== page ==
Sunday, August 19, 2007

FLORIDA----possible federal death penalty case

Attorneys to consider death penalty in turnpike killings

In West Palm Beach, attorneys for 2 men suspected of killing the Escobedo family will meet with the U.S. Attorney's Office on Monday to persuadef ederal prosecutors against pursuing the death penalty, they said Friday.

R. Alexander Acosta, United States Attorney for the Southern District of Florida, will then make a recommendation about defendants Ricardo Sanchez Jr., 23, and Daniel Troya, 24, to U.S. Attorney General Alberto Gonzales,who will make the final decision on whether to seek the death penalty.

About 20 % of federal cases in which defendants are charged with crimes that could qualify for the death penalty are ultimately certified by U.S.

Attorneys as death penalty cases, said U.S. District Judge Daniel Hurleyduring the Friday court hearing. The evaluation process is expected to take between 3 and 6 months but could potentially push the defendants' tentative February trial date back, he said.

In April, Sanchez and Troya and pleaded not guilty to drug charges and armed carjacking resulting in death and using a firearm in a crime of violence resulting in death for the Oct. 13 shooting deaths of Greenacres residents Jose and Yessica Escobedo and their sons, Luis Damien, 4, and Luis Julian, 3.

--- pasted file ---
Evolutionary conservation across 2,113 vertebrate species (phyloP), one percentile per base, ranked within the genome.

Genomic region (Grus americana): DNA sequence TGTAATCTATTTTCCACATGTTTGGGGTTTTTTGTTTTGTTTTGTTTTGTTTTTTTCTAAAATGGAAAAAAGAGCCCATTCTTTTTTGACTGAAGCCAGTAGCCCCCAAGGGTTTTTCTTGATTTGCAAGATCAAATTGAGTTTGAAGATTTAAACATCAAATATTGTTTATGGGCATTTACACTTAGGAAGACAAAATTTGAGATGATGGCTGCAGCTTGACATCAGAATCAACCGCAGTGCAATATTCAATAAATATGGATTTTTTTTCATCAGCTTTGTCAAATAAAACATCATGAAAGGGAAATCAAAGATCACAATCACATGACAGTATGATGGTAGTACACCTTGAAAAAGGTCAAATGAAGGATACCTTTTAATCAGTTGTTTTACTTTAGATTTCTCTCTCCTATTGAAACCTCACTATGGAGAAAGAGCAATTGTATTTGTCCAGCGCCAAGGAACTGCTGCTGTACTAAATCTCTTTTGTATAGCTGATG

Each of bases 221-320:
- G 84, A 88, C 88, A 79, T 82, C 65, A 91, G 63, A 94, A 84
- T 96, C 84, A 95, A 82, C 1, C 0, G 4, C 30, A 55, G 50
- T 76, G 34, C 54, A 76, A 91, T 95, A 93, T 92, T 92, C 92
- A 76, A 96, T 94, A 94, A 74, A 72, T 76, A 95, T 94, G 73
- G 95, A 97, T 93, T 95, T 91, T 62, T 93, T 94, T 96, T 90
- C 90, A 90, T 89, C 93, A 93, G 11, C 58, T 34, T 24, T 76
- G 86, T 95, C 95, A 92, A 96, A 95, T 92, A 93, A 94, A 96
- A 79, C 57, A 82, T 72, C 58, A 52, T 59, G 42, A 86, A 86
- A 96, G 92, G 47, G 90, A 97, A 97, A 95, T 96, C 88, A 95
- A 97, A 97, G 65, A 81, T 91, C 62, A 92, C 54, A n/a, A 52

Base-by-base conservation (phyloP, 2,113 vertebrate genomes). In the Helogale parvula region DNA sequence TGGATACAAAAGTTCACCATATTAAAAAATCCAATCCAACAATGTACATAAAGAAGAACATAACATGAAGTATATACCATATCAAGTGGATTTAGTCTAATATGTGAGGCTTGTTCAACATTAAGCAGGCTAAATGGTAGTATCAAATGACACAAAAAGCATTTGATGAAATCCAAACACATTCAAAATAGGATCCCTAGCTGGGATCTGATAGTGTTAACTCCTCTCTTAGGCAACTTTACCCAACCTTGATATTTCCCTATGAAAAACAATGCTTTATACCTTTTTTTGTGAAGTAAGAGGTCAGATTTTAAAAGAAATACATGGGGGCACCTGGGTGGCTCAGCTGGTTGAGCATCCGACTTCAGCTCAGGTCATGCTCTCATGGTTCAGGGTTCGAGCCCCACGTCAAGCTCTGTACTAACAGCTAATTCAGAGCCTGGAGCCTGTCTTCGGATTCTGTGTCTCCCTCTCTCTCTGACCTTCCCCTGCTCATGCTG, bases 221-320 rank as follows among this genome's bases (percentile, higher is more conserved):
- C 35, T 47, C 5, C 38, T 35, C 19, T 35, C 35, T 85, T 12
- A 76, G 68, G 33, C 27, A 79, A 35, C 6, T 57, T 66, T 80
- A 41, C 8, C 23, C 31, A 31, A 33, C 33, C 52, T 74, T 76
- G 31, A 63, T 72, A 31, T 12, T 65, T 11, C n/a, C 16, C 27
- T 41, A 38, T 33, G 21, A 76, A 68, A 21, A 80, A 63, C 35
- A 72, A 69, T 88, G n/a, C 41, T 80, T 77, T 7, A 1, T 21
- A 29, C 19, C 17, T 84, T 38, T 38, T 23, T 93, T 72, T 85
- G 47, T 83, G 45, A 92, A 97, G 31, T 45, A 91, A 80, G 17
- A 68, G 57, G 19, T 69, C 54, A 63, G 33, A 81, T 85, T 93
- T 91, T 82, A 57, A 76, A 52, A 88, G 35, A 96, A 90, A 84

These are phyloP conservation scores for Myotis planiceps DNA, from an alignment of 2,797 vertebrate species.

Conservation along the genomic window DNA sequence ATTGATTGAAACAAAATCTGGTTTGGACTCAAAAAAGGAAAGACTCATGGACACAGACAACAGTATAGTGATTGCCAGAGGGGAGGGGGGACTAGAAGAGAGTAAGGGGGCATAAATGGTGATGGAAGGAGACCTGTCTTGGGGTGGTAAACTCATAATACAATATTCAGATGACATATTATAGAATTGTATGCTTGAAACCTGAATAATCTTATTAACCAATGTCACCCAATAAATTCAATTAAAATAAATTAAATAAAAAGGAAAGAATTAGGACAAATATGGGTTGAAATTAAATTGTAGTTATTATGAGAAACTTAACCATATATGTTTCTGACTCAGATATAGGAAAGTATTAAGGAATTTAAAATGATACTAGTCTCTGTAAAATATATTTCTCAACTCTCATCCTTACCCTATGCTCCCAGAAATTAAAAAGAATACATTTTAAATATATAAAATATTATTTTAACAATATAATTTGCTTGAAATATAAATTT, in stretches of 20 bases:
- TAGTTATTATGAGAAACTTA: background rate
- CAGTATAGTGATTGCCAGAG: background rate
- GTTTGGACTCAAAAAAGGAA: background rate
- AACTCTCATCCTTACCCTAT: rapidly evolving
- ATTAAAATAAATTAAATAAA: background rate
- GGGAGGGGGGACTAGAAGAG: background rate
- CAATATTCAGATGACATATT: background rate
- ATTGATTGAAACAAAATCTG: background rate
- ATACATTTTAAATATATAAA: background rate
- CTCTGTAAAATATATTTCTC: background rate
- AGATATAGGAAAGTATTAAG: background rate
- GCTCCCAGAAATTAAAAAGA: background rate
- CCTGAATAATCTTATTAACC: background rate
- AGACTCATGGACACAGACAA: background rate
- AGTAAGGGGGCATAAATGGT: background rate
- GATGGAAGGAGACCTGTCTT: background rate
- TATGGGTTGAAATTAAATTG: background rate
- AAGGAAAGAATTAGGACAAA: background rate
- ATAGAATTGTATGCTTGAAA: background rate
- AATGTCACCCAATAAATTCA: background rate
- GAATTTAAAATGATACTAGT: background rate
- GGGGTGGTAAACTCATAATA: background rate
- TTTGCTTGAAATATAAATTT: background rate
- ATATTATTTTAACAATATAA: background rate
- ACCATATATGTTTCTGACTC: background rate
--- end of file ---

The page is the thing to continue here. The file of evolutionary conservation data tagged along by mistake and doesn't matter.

The Escobedos' bodies were found on the side of Florida's Turnpike in Port St. Lucie.

Four other individuals face drug charges and up to life in prison in connection with Jose Escobedo's alleged drug ring, but as with most of the prior hearings, none of the 6 defendants appeared in court Friday. That could change in the future.

With the exception of Liana Lopez who was moved to the St. Lucie County Jail because deputies say she violated a no-contact order between co-defendants, the defendants are being housed in Miami, and Hurley questioned whether they should be temporarily transported to the Palm Beach County Jail for future hearings.

The attorneys plan to meet for another status hearing in October.

(source: Vero Beach Press-Journal) By Megan V. Winslow (Contact)

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